Reducing Speed to Protect Right Whales

Mike Schuler
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October 9, 2008

NOAA has announced today the issuance of a regulation that aims to protect the endangered North Atlantic right whales from collisions with large ships.  The regulation will require large vessels to slow to a speed of 10 knots or less when in designated areas along the east coast.  This measure is part of NOAA Fisheries Service’s ship strike reduction efforts that looks to protect this highly vulnerable and endangered species.  NOAA tells us:

With only 300 to 400 in existence, North Atlantic right whales are among the most endangered whales in the world. Slow moving right whales are highly vulnerable to ship collisions, since their migration route crosses major East Coast shipping lanes. Along with existing measures to prevent entanglement of right whales in fishing gear, the new ship strike reduction rule is the most comprehensive approach that NOAA has taken in its effort to help right whales recover.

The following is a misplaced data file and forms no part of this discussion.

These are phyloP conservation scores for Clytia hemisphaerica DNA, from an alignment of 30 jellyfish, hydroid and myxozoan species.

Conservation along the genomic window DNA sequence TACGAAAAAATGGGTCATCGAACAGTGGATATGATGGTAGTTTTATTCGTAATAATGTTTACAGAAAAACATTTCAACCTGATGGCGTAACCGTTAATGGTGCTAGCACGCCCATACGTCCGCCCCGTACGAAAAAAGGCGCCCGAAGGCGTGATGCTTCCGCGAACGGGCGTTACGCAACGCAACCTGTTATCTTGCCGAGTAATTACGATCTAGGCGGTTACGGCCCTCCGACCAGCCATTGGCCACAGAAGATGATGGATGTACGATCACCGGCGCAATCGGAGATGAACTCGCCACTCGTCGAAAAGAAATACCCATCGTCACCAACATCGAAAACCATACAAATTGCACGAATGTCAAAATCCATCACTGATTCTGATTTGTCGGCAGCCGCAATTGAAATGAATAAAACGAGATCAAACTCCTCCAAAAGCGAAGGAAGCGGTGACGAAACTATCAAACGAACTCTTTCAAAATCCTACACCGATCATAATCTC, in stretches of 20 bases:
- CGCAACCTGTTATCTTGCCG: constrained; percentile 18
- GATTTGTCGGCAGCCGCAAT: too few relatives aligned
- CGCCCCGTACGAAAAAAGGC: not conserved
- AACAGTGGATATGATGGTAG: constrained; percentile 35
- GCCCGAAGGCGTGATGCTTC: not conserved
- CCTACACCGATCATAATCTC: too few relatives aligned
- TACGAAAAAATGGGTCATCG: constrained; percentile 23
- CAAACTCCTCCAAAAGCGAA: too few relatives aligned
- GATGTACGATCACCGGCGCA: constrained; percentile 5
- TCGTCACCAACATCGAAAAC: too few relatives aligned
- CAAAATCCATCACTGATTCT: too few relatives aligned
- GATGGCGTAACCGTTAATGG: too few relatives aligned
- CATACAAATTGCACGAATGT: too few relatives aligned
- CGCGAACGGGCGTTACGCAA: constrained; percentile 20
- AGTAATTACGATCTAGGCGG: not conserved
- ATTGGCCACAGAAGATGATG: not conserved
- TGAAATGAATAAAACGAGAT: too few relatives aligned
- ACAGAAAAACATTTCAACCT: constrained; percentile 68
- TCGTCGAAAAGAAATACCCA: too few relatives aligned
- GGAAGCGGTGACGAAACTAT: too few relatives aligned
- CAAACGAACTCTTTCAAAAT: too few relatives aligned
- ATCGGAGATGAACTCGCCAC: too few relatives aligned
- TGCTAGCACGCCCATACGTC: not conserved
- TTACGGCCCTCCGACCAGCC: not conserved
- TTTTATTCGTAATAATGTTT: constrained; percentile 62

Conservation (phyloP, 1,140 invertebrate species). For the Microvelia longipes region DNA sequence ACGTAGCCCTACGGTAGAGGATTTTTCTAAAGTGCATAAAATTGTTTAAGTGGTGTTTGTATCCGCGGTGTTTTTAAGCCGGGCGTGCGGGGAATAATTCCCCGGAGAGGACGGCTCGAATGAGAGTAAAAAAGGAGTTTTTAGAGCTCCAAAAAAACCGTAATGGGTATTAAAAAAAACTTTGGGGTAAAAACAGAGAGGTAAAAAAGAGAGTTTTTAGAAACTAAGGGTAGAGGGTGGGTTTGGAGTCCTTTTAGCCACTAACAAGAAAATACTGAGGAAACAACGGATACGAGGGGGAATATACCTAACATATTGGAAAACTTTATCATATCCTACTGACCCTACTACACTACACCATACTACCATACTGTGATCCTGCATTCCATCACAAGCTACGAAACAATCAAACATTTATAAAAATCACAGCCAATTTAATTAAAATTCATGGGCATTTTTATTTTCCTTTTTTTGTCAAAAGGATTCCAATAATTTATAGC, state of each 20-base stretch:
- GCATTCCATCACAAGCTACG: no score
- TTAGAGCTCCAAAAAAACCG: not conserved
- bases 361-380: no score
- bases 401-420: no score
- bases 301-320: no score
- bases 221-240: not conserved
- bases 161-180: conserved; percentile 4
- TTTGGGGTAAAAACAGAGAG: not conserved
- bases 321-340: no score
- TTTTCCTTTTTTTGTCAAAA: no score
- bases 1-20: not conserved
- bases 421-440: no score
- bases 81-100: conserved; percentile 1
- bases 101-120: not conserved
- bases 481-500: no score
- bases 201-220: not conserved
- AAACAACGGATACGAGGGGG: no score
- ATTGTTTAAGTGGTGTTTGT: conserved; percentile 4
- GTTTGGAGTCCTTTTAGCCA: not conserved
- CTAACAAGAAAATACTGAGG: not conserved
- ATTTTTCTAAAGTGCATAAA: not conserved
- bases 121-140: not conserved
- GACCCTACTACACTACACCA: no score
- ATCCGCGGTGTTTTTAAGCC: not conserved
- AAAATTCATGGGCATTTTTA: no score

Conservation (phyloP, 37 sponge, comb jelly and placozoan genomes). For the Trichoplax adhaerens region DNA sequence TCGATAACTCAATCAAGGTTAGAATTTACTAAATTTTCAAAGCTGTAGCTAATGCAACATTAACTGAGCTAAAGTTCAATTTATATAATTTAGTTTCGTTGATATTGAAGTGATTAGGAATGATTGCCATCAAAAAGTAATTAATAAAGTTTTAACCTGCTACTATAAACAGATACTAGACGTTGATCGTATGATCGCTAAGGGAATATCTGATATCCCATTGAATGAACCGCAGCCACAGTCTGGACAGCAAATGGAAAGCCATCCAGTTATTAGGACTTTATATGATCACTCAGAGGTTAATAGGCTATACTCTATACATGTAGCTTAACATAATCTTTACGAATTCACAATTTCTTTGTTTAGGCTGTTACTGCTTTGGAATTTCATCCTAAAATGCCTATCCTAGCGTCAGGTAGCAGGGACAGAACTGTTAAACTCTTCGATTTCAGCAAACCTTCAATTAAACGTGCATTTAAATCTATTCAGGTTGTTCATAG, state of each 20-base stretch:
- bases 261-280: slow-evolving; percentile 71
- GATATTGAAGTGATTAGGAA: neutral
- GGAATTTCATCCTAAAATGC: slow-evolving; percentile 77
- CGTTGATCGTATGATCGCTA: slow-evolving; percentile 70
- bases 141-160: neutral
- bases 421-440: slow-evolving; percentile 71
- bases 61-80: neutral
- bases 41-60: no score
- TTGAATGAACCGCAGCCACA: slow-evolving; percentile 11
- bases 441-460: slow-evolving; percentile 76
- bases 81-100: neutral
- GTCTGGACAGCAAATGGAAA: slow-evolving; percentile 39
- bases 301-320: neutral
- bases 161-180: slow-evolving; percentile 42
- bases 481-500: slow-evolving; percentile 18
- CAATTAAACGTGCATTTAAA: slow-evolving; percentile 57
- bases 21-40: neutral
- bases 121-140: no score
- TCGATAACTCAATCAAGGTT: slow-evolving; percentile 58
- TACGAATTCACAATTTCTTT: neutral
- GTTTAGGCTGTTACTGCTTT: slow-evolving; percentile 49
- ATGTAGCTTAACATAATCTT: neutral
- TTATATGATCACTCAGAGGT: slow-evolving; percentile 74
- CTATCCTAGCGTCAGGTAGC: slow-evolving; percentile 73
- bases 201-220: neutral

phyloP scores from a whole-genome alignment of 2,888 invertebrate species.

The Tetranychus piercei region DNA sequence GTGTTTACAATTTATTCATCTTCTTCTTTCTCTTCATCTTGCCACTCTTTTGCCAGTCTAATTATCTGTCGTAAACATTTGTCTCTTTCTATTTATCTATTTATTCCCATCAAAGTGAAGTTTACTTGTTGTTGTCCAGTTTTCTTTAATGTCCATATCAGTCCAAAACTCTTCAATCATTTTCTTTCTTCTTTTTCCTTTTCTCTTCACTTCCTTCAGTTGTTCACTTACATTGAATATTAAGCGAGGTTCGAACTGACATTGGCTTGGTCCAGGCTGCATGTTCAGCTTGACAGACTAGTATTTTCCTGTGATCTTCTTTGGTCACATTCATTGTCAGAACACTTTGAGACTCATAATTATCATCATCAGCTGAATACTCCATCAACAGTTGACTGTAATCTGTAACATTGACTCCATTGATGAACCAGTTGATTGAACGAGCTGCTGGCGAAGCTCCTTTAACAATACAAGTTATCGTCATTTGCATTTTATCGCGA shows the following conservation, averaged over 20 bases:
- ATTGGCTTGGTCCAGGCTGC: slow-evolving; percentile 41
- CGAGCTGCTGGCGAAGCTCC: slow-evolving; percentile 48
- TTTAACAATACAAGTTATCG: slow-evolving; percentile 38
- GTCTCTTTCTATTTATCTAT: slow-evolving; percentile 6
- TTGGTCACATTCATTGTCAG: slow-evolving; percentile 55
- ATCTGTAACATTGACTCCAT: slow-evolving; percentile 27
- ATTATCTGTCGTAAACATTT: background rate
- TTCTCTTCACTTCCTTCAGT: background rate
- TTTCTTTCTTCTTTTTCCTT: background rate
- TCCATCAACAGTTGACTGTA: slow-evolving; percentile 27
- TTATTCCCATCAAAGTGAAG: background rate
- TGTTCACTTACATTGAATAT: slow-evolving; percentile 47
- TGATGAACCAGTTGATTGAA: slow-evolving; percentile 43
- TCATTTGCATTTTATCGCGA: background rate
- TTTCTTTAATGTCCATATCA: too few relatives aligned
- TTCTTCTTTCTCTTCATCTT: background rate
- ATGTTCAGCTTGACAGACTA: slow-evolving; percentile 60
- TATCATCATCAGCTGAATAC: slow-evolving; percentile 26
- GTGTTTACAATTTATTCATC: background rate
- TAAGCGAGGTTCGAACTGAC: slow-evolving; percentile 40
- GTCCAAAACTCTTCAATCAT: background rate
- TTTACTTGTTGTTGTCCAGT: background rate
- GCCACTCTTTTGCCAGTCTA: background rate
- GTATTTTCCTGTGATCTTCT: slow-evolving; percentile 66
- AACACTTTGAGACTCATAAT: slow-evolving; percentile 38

The 10 knot speed restriction will go into effect in early December and will extend 20 nautical miles around major ports, where 83% of right whale sightings are reported.  The rule also states voluntary speed limits for vessels in areas where 3 or more right whales are known to be gathered.

Along with reducing speeds, there are several other initiatives we can take to help protect this species.  We have outlined them in a previous article titled Protecting The World’s Rarest Whales.



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